It sounds too good to be true: Reversing Type 2 diabetes through exercise and healthy eating
While certain lifestyle changes are the key to dealing with diabetes, if you actually go back in time, so that it never diabetes at all is another matter. That depends on how long you had to state how hard it is, and your genes.
Make changes that count
“The term” conversion “is used when people can go without medication but still has a lifestyle program to stay out to get involved,” says Ann Albright, PhD, RD, director of Diabetes Translation at the CDC. Shedding pounds and keeping it off can help you better control your blood sugar. For some people achieve a healthier weight will mean that less medication or in rare cases, no longer need these drugs at all. Lose 5% to 10% of body weight and the creation of up to 150 minutes of exercise per week can help you to slow down or stop the progression of type 2 diabetes.
“When you sit [inactive] most of the day, 5 or 10 minutes will be great,” says Albright. “Walk in your mailbox. Do something that will get you moving, to know that you are looking to move in the direction of 30 minutes most days of the week.”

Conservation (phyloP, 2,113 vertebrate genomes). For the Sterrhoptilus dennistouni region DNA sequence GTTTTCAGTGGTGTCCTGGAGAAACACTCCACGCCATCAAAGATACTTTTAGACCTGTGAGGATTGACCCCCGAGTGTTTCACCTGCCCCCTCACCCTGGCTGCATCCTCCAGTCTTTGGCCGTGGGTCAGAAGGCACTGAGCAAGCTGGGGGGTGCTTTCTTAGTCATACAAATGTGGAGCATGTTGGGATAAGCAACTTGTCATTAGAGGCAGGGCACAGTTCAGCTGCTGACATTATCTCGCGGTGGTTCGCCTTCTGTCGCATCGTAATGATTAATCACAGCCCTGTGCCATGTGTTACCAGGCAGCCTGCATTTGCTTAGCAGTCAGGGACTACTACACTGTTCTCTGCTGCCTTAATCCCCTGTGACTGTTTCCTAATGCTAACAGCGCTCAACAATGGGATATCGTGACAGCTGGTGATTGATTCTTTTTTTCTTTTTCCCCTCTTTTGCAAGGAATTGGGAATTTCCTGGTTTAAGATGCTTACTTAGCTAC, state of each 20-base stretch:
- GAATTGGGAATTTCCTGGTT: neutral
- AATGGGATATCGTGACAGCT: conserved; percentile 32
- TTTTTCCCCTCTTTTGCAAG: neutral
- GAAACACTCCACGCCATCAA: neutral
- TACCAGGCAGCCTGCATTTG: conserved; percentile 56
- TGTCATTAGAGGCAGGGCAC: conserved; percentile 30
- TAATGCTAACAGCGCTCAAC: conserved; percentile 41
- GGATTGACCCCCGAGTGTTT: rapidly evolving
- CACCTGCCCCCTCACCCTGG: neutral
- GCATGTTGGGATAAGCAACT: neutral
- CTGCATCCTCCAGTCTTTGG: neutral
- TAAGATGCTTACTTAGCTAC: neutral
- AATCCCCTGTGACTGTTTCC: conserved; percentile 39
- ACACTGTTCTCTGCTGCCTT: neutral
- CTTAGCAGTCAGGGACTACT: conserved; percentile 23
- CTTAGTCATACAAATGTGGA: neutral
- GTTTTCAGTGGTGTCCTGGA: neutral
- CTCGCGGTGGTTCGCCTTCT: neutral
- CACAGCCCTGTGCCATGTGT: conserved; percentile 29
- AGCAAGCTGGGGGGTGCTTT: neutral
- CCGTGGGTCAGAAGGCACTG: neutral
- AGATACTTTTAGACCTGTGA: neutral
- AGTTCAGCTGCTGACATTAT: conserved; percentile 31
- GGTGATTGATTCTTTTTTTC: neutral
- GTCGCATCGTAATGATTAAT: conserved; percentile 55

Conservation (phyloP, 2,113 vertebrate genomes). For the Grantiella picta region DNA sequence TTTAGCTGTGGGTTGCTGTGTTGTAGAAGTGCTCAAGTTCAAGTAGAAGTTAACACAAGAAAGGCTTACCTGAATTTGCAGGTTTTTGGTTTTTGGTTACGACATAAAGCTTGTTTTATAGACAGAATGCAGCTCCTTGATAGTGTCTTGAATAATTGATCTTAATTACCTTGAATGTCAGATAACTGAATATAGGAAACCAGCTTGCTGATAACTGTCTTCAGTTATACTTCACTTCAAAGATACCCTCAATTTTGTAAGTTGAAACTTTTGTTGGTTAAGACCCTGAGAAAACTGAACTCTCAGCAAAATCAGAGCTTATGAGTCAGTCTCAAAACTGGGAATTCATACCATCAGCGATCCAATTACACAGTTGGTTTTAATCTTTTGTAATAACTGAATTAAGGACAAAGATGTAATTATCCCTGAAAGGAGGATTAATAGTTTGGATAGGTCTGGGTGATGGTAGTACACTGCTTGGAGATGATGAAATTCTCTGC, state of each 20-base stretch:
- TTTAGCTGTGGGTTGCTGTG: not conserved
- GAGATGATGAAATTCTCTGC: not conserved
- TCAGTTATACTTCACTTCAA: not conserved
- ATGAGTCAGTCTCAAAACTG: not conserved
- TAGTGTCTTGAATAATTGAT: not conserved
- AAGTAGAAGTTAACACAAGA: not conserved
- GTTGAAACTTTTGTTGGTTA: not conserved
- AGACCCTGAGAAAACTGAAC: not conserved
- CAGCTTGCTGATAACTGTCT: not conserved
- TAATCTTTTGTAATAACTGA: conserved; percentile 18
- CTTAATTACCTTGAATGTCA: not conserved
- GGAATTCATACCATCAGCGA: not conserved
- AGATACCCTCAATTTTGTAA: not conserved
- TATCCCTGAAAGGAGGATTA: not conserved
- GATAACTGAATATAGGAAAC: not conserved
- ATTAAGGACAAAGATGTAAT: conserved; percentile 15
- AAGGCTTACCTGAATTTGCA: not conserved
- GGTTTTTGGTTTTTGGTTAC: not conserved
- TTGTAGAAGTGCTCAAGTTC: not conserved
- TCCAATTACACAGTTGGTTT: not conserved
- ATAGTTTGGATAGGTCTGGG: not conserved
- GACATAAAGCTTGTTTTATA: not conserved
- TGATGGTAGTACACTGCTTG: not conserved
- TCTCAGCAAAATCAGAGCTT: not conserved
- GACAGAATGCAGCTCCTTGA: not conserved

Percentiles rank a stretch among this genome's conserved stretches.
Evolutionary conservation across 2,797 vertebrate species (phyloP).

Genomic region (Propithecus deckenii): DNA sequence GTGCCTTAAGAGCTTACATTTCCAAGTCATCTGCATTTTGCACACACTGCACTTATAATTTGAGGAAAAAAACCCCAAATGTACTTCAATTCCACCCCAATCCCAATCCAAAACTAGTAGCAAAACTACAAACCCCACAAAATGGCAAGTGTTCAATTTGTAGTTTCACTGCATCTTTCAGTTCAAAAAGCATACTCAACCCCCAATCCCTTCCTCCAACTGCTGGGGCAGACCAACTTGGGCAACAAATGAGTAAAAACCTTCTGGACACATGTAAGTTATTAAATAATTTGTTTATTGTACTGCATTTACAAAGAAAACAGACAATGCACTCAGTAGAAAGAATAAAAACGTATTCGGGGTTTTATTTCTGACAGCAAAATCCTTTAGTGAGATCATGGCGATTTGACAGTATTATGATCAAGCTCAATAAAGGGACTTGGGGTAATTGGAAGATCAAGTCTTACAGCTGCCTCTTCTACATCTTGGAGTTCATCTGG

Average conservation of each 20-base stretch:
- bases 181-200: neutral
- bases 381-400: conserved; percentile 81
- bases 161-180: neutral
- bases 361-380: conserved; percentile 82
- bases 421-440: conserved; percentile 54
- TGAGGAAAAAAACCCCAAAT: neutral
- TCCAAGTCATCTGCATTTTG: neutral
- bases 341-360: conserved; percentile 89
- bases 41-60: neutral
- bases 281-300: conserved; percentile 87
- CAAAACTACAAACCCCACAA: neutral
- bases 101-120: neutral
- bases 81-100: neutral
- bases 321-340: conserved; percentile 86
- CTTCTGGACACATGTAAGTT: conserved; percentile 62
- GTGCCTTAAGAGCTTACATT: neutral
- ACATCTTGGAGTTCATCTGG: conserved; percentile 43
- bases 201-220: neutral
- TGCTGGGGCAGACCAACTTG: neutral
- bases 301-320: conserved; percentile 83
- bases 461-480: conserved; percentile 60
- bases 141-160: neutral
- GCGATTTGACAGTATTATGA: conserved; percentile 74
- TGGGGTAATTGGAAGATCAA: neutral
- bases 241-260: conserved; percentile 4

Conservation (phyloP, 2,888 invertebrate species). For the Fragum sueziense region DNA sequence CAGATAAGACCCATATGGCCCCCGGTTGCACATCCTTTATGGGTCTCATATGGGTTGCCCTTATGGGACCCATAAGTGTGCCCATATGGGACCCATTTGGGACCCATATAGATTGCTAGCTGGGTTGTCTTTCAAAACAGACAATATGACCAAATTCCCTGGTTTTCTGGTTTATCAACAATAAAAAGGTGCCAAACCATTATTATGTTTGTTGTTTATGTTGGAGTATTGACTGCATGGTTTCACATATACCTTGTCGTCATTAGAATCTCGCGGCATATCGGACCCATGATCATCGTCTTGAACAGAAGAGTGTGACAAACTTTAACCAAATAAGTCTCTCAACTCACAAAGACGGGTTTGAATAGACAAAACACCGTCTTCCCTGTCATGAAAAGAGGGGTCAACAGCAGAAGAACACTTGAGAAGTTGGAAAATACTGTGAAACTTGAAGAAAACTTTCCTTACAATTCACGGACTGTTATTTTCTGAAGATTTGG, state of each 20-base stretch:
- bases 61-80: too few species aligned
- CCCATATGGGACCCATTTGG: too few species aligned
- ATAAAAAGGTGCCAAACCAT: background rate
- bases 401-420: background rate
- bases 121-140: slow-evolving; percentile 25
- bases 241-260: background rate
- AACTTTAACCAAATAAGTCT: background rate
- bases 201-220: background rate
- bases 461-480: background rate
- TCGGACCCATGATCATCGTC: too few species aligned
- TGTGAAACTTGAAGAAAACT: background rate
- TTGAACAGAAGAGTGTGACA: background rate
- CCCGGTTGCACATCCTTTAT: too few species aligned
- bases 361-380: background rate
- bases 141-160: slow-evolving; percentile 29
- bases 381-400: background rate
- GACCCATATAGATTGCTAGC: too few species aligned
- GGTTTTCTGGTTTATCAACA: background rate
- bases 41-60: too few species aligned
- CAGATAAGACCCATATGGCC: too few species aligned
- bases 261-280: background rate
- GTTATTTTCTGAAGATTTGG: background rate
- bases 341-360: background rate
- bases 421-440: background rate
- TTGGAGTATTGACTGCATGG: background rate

In one study, people with type 2 diabetes is exercised for 175 minutes per week, limited to 1200-1800 calories per day, and got weekly counseling and education about these lifestyle changes. Within a year, about 10% have their diabetes medications or improved to the point where her blood sugar was not in the diabetes range, and was instead classified as prediabetes. The results were best for those who lost the most weight, or the program started with less severe or newly diagnosed diabetes. Fifteen to 20% of these people were able to stop their diabetes medications.
Do yourself the guilt
If you do not improve changes to your diet and exercise routine, and your diabetes, it is not your fault, says Albright. “The earlier in the course of [condition] that you make these changes, the more likely you are to stack the deck in your favor that you get stuck,” says Albright. Your weight and lifestyle are not the only things that matter. Your genes also influence whether type 2 diabetes. Some thin people with type 2 diabetes live, too. However, your weight and lifestyle are things that can change, and they are an important part of overall health.
Know the target
What you seek: Your best health is, not anyone else. Diet and exercise alone will control diabetes for some people. For others, a combination of medication and healthy habits will keep them best. “If you continue to do in the situation, have to manage lifestyle intervention alone., If you go on medication, do what is necessary [for] health,” says Albright. “You need to get the benefits of the treatment that is going to take to keep your blood sugar, blood pressure and cholesterol in check.”